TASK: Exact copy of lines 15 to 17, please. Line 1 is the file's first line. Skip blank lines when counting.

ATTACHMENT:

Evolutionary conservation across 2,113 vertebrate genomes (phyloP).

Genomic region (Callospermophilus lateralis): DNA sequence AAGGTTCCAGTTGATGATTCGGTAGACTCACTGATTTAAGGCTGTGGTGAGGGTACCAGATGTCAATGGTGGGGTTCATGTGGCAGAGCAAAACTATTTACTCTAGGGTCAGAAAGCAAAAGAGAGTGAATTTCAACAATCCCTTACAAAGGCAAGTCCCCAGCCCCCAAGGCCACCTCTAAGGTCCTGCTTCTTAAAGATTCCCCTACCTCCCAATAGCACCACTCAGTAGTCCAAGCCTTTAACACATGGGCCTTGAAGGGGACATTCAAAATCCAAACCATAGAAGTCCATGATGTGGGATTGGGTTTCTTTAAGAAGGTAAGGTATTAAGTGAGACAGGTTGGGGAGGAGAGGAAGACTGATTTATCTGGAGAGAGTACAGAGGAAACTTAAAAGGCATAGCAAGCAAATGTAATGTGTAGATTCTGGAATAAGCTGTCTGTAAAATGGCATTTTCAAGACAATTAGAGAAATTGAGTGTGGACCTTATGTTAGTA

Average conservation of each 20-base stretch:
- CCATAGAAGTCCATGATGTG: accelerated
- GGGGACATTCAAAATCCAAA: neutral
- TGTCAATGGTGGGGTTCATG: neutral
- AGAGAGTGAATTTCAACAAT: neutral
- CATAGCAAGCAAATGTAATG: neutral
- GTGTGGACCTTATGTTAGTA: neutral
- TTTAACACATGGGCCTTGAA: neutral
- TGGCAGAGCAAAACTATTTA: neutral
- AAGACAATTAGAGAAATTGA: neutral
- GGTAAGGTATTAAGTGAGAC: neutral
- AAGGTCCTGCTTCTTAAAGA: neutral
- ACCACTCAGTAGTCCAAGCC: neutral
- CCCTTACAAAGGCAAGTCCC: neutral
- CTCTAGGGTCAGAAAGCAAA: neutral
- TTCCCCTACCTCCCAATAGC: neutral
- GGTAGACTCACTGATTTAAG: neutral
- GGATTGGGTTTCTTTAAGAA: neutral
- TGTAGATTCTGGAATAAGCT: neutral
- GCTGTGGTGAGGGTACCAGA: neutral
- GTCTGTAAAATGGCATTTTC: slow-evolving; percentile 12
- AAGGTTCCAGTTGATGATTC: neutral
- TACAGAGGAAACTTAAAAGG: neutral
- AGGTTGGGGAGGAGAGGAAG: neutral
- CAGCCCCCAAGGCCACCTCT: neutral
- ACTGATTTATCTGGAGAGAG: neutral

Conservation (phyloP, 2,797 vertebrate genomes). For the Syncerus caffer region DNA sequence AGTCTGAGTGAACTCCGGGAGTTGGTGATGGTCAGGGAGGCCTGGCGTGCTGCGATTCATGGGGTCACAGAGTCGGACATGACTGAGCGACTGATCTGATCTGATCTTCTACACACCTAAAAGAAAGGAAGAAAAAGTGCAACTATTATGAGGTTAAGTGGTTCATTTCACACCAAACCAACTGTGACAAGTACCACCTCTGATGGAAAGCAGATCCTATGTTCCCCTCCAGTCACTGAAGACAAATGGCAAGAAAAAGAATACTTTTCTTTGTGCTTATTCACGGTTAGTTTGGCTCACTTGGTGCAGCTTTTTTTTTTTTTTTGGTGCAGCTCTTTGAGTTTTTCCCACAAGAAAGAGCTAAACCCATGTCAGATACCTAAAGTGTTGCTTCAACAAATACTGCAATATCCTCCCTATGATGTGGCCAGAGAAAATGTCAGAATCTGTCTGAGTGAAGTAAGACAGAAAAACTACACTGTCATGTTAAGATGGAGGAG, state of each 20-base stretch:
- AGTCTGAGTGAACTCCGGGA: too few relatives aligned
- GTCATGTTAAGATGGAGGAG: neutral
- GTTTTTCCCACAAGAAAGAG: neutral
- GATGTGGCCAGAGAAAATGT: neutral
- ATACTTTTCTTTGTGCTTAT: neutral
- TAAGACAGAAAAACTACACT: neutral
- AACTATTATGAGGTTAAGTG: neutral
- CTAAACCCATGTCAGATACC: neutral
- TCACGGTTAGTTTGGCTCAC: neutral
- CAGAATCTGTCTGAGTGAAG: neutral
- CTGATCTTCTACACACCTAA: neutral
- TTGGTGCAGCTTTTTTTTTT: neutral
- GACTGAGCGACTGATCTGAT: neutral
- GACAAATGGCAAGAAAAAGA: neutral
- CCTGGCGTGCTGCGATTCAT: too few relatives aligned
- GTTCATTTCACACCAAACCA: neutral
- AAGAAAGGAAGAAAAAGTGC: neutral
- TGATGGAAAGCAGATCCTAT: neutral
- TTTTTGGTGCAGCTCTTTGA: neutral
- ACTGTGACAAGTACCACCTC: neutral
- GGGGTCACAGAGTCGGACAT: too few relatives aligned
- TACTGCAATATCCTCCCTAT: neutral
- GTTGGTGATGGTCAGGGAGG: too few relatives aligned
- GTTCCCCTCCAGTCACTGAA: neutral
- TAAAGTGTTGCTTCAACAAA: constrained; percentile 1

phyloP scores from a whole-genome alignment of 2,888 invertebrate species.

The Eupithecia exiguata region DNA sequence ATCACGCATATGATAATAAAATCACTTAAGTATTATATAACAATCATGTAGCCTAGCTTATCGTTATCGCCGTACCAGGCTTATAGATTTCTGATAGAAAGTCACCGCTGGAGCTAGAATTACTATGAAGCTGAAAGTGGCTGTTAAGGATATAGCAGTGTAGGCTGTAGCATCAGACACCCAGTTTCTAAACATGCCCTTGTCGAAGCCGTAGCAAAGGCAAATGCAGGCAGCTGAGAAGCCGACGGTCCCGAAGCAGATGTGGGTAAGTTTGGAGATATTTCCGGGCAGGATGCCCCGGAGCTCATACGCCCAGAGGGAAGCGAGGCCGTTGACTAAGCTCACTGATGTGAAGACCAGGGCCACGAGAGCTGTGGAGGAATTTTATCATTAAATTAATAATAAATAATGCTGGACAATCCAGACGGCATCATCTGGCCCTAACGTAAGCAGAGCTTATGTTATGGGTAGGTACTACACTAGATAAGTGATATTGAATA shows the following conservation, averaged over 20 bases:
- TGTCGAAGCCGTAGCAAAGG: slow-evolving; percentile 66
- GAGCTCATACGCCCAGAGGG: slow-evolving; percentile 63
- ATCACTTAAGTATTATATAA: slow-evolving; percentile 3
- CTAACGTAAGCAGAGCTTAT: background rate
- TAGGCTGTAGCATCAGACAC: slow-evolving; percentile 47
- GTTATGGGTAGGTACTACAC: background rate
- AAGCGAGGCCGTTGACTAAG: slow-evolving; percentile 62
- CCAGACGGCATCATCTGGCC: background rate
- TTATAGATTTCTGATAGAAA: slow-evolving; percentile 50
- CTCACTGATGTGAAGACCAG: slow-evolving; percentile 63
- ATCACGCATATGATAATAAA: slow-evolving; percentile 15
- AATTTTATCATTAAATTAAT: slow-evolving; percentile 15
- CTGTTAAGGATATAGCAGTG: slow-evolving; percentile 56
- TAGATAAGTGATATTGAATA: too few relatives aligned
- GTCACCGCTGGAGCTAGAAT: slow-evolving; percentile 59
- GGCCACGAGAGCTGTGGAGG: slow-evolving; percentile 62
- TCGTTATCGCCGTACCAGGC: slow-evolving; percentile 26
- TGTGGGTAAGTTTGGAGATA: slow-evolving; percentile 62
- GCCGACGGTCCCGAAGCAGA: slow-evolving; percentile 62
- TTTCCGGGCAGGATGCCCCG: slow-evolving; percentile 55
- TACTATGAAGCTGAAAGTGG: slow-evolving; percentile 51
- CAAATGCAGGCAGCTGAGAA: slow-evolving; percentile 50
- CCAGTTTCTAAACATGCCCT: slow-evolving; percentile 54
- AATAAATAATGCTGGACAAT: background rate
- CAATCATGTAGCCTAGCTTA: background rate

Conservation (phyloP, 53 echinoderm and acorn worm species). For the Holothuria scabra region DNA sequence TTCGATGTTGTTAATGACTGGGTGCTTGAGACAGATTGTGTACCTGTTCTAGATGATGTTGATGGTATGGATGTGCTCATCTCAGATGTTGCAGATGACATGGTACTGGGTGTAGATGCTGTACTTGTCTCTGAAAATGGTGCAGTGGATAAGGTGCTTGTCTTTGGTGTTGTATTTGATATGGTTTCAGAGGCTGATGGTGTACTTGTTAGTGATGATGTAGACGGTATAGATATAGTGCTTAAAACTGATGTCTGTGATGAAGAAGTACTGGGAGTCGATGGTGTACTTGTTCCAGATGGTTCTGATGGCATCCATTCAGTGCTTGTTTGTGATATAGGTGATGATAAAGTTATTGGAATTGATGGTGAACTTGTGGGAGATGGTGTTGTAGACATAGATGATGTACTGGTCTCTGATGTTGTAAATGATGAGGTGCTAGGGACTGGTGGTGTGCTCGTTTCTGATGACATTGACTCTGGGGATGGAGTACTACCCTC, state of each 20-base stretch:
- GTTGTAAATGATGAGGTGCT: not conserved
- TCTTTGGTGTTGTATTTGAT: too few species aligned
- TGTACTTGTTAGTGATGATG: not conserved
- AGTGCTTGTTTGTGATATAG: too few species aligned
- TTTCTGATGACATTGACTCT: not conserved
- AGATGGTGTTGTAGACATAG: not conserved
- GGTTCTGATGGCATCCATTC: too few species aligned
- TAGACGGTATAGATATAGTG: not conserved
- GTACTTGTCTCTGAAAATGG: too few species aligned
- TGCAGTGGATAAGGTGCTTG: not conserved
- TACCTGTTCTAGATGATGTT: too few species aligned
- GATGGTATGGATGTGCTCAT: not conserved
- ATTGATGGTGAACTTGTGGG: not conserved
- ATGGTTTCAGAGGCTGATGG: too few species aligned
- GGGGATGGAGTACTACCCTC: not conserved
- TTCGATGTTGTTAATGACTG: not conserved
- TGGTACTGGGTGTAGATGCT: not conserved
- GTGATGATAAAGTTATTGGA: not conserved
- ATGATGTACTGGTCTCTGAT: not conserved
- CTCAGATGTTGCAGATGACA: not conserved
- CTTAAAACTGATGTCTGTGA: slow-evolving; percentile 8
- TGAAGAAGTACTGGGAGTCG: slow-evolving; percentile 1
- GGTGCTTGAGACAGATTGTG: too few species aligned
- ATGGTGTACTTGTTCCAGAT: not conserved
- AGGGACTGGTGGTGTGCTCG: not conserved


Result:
- ACCACTCAGTAGTCCAAGCC: neutral
- CCCTTACAAAGGCAAGTCCC: neutral
- CTCTAGGGTCAGAAAGCAAA: neutral